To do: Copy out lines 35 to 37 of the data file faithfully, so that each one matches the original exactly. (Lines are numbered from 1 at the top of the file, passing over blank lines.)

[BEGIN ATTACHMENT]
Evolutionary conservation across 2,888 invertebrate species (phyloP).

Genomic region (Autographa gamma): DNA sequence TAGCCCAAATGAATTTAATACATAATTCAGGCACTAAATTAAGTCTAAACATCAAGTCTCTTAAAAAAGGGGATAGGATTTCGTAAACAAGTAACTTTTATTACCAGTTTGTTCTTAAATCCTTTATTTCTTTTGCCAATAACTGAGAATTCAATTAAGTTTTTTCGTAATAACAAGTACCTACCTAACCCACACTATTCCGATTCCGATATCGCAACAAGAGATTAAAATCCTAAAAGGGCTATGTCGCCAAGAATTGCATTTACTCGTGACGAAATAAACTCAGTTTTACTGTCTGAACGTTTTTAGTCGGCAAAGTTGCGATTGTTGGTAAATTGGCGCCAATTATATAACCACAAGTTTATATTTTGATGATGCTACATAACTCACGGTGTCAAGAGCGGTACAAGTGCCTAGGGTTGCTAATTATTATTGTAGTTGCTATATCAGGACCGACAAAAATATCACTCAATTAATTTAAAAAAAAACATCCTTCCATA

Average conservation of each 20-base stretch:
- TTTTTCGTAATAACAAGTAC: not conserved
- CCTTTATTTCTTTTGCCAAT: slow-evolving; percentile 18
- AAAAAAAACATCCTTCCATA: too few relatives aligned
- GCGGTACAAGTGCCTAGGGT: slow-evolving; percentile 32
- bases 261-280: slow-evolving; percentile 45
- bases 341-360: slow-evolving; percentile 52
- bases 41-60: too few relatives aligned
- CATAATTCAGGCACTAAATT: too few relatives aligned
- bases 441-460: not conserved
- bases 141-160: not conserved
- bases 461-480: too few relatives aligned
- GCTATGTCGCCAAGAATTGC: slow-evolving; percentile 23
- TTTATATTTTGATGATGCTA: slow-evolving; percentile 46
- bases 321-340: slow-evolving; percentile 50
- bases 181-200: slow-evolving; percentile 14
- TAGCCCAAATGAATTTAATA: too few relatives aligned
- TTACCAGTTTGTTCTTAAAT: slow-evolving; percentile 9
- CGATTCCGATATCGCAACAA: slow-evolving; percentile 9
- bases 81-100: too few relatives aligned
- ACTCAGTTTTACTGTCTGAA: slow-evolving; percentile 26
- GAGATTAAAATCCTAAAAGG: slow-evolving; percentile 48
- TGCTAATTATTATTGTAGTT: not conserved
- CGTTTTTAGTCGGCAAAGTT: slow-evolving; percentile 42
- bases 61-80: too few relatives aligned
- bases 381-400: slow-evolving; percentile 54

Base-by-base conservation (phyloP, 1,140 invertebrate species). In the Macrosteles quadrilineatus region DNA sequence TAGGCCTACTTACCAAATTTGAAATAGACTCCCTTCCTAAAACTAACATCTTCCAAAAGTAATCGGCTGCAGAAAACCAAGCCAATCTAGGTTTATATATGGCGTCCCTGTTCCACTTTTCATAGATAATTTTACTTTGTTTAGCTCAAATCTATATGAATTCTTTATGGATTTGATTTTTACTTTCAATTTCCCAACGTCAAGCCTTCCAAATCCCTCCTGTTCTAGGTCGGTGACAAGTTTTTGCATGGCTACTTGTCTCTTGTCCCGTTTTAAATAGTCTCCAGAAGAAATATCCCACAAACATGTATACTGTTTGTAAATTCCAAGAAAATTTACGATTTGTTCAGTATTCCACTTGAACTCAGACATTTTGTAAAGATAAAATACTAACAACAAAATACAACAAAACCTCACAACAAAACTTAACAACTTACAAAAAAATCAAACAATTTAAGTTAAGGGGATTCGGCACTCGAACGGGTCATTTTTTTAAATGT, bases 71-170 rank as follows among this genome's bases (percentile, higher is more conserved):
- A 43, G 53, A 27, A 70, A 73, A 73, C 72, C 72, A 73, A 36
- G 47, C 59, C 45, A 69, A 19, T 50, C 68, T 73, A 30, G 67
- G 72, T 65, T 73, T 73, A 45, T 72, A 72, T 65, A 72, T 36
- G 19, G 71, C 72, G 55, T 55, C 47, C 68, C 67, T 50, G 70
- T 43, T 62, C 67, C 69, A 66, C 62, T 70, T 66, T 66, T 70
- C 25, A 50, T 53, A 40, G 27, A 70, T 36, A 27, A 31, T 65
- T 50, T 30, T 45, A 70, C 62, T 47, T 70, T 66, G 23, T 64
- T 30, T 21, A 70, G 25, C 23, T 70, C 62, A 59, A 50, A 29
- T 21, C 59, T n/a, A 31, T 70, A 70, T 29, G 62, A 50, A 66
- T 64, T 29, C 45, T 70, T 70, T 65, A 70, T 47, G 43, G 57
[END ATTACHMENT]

- C 25, A 50, T 53, A 40, G 27, A 70, T 36, A 27, A 31, T 65
- T 50, T 30, T 45, A 70, C 62, T 47, T 70, T 66, G 23, T 64
- T 30, T 21, A 70, G 25, C 23, T 70, C 62, A 59, A 50, A 29